Writing for the New Yorker, Jake Halpern has turned in the first extensive interview with Darren Wilson, the former Ferguson, Mo., cop who shot and killed black teenager Michael Brown. In conversations at his home, hidden somewhere “on the outskirts of St. Louis,” Wilson reveals he’s not exactly haunted by second thoughts about what happened: He “did his job” that day, and just wants to move on with his life.
In a federal lawsuit filed today by the American Civil Liberties Union of Missouri, a member of the grand jury that chose not to indict former Ferguson, Mo. police officer Darren Wilson for the killing of Michael Brown is suing to lift the lifetime gag order. "Grand Juror Doe" names St. Louis County Prosecutor Robert McCulloch in the suit, and alleges he presented information to the grand jury in a "muddled" and "untimely" manner.
In a damning new report by the Smoking Gun, a crucial witness in the grand jury deciding whether to indict former Ferguson, Mo. police officer Darren Wilson is revealed as having fabricated her eyewitness account of the altercation between Wilson and unarmed 18-year-old Michael Brown on Aug. 9. "Witness 40," identified as 45-year-old Sandra McElroy, has a documented history of racist remarks, criminal behavior, and mental illness.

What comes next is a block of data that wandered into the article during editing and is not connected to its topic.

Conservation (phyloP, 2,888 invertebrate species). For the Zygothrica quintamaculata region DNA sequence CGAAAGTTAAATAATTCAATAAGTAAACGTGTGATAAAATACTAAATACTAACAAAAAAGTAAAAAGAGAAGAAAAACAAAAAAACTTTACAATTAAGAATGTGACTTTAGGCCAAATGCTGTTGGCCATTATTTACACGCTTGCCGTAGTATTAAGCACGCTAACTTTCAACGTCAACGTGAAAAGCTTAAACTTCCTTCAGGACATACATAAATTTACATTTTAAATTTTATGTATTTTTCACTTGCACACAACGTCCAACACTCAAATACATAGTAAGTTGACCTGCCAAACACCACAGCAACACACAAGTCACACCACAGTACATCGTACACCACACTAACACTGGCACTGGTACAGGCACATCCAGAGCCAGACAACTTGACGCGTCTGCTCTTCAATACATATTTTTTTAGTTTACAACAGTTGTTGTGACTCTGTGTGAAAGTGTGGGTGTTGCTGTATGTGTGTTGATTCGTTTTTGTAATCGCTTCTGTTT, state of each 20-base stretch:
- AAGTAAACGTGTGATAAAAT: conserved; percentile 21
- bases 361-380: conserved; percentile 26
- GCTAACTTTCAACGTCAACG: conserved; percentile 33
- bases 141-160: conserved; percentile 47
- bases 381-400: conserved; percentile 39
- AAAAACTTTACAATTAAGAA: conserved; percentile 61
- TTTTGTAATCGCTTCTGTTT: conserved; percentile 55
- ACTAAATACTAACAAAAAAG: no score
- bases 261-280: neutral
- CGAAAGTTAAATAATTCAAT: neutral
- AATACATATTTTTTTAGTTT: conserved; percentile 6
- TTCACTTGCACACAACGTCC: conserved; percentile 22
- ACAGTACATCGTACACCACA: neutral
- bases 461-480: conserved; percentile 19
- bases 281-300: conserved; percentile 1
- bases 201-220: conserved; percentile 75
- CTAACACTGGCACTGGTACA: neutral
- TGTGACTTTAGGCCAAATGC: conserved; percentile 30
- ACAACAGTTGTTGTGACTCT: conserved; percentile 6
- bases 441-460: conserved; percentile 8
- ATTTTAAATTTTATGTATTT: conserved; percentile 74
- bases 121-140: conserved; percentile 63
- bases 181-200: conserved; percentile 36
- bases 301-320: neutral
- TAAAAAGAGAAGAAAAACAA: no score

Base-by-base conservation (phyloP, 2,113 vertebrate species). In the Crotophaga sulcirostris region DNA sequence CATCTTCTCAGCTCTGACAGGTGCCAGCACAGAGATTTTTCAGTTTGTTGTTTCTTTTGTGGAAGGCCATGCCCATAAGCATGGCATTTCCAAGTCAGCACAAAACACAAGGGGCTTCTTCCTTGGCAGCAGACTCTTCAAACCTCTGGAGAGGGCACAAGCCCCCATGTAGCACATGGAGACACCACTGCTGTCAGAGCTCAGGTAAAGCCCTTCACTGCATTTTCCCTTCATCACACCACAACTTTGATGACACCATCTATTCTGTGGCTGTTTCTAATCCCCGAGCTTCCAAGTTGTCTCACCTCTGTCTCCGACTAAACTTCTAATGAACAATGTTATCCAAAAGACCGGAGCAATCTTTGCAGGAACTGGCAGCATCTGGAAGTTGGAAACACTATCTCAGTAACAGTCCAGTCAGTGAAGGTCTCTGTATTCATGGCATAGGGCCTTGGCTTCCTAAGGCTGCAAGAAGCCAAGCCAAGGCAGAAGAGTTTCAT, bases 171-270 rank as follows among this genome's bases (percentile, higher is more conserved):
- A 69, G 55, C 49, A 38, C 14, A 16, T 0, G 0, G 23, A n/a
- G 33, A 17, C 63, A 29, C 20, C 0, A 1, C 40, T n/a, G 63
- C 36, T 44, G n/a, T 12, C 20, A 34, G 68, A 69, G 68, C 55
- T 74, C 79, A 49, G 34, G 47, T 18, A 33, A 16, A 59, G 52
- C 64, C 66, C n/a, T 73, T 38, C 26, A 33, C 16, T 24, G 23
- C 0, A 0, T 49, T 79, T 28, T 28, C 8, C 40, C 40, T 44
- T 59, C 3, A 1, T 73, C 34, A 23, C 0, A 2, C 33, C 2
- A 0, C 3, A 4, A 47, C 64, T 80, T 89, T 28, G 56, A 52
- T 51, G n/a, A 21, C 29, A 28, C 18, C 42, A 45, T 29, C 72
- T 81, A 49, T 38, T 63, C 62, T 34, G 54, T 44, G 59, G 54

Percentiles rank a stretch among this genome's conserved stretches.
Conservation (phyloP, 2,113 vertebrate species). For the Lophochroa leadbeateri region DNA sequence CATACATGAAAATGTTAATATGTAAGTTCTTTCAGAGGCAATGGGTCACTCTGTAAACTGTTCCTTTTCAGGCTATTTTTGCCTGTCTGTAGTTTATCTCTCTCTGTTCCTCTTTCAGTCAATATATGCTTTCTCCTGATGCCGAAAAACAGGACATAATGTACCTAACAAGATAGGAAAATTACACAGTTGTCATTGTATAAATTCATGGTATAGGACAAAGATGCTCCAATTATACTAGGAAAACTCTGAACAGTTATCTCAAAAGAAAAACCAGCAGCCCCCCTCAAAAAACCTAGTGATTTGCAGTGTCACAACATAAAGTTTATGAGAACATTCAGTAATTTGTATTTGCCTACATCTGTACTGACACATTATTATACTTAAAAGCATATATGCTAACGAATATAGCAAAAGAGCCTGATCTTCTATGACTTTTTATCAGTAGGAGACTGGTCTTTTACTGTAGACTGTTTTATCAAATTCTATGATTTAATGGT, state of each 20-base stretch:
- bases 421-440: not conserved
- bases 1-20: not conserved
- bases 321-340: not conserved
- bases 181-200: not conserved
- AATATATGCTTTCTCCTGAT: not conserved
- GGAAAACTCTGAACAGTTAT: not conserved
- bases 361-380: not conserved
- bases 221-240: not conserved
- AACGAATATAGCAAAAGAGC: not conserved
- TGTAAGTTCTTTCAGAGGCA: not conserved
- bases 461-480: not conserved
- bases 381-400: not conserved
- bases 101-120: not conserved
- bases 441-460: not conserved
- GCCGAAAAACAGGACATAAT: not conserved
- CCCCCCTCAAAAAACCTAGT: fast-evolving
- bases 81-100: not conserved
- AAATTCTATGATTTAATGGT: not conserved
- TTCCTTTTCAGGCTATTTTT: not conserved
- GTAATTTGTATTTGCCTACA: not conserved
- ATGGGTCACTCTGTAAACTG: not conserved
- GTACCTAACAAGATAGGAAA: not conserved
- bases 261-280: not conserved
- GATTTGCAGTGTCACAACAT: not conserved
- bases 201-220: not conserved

David Brooks, a man with a national newspaper platform upon which he can reflect and analyze events for potentially millions of readers, is using that rich platform to ruminate on the recent grand jury non-indictments in the deaths of Eric Garner and Michael Brown, innocent men who were killed for no reason by police officers.
On Tuesday, Darren Wilson spoke with ABC News's George Stephanopoulos for over an hour. In the interview, a promo for which was released Tuesday afternoon, Wilson repeatedly defended killing Michael Brown in August, saying he did what he was trained to do that day and that wouldn't do anything differently. Later in the interview, Wilson told Stephanopoulos he had a clean conscience, though he said he regretted the loss of life.
In explaining why a grand jury decided not to press charges against Darren Wilson, St. Louis County prosecuting attorney Bob McCulloch presented what sounded like the defense's version of the incident. This morning, he was one-upped by the Washington Post in a package matter-of-factly titled "What happened in Ferguson," which only suspiciously leaves off the addendum "according to Darren Wilson."
After a grand jury moved not to indict Ferguson, Mo. police officer Darren Wilson for the Aug. 9 shooting and killing of 18-year-old Michael Brown, protests erupted into chaos in the town. Dozens of buildings were reportedly set ablaze, with heavy gunfire sounding through the streets late into the night.